Conservation

Conservation News

Conservation News

Here's a quick guide resource of the latest news and happenings in the world of conservation. 

A Winter Wren sits on a log.
A Winter Wren

Christmas Bird Count Results

On Sunday, December 26, we conducted our annual Christmas Bird Count. Twenty participants in 5 groups walked a combined 12 miles of trails and recorded all of the bird species they spotted. We managed to count 44 different bird species, including 2 juvenile bald eagles! The full list of species and numbers spotted is below.

Special thanks go out to Tim Nabors, Jake Sberna, Andy Fix, and Linda Romine for coming out early Sunday morning to help lead the groups. And a big shout-out to Linda Petrosky and Deb Wasserman for counting the birds at our feeders to round out the count.

Species and Total Individuals Spotted

American Tree Sparrow: 11

American Crow: 16

American Goldfinch: 35

American Robin: 71

Bald Eagle: 2 

Black Vulture: 7

Blue Jay: 54

Brown Creeper: 4

Canada Goose: 50

Carolina Chickadee: 97

Carolina Wren: 36

Cedar Waxwing: 2

Cooper's Hawk: 1

Dark-eyed Junco: 11

Downy Woodpecker: 39

Eastern Bluebird: 15

Eastern Towhee: 9

Field Sparrow: 24

Golden-crowned Kinglet: 26

Great Blue Heron: 1

Hairy Woodpecker: 6

Hermit Thrush: 1

House Finch: 18

House Sparrow: 1

Mallard: 17

Mourning Dove: 10

Northern Mockingbird: 1

Northern Cardinal: 90

Northern Flicker: 7

Pied-billed Grebe: 1

Pileated Woodpecker: 2

Red-bellied Woodpecker: 47

Red-headed Woodpecker: 7

Red-tailed Hawk: 2

Red-winged Blackbird: 1

Song Sparrow: 37

Swamp Sparrow: 6

Tufted Titmouse: 108

Turkey Vulture: 4

White-breasted Nuthatch: 41

White-throated Sparrow: 43

Winter Wren: 1

Yellow-rumped Warbler: 6

Yellow-bellied Sapsucker: 3

An adult Blue Jay sits on a branch in the foreground. In the background is a sapling trunk and green leaves.

Mysterious Bird Disease 

UPDATED September 8, 2021: Many of you have reached out to ask about feeding the birds and we're thrilled to say that the Ohio Department of Natural Resources released an update today saying that it is relatively safe to put feeders back out.
 
Here is the full statement by our Director of Conservation, Cory: "The Ohio Department of Natural Resources just posted an update about the ongoing bird disease. The good news is that we can now begin feeding birds again! The bad news is that they still do not have a definitive cause for the disease. That being said, ODNR is strict and cautious, so I am confident they are basing this decision on good data.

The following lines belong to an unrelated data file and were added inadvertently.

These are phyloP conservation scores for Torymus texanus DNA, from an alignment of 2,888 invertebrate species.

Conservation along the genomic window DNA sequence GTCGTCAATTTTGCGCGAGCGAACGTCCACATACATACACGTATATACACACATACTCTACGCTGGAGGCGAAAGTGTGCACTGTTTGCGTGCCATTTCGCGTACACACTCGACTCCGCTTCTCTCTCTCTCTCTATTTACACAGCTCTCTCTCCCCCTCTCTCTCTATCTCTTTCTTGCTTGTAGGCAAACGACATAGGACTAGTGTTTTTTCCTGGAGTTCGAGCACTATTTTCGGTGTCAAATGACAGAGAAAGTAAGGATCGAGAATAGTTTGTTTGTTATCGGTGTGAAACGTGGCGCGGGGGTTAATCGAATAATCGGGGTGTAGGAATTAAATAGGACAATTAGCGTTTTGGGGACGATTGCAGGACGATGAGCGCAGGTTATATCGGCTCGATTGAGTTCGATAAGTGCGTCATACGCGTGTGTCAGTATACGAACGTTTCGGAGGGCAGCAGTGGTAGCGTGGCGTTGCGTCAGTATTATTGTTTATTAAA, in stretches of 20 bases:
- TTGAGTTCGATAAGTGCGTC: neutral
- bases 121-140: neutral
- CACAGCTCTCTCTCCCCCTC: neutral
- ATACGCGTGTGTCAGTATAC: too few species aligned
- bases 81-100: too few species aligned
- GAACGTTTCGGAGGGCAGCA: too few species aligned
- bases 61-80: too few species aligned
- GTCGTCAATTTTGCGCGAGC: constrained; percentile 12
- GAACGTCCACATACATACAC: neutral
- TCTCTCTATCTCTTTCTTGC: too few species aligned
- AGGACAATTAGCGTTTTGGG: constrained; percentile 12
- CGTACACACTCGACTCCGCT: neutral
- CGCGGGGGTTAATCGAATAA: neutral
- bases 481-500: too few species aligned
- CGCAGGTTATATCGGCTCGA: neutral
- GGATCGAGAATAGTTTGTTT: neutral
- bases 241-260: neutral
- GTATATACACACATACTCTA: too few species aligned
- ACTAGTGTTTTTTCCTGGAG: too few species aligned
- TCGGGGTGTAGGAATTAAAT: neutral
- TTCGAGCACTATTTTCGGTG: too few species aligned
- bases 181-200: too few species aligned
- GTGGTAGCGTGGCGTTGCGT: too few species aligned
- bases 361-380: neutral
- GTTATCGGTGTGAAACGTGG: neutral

To reduce the likelihood that the disease reappears or begins to spread again, all feeders must be washed at least weekly with a 10% bleach solution. The suggestions as to how long to soak the feeders varies, but is anywhere from 1 minute to 10 minutes. The same applies to hummingbird feeders and bird baths. It is also not advised to use wooden feeders, as they are really difficult to clean thoroughly.
 
 
This is a good time to purchase new feeders if yours are very old, and to deep clean feeders that are still in good condition.
 
 
Background Information
 
In July, reports of rapidly spreading, often fatal, disease in birds appeared in Ohio. Blue Jays, Grackles, and European Starlings were the first birds reported with the infection, but it has now been seen in several different species. Birds who have been affected have seizures, loss of balance, crusty eyes, and blindness.
 
Experts recommended that all bird feeders and bird baths be taken down to encourage "social distancing" in birds. Feeders and baths should also be cleaned with a 10% bleach solution.
 
We removed our feeders and bird baths at the Nature Center to keep our feathered friends healthy and temporarily halted sale of bird seed at our Nature Shop.
 
We also recommended that homeowners take down their feeders and bird baths temporarily.
 
If you find a sick or dead bird, please DO NOT handle it. Please report your finding to your state Wildlife Agency (listed below). Please be sure to let them know the species of the bird and when/how/where you found it.
 
Once we know it's safe to do so, we'll put out our feeders again and resume selling seed. Together, we can all help keep our feathered friends safe and healthy!
 
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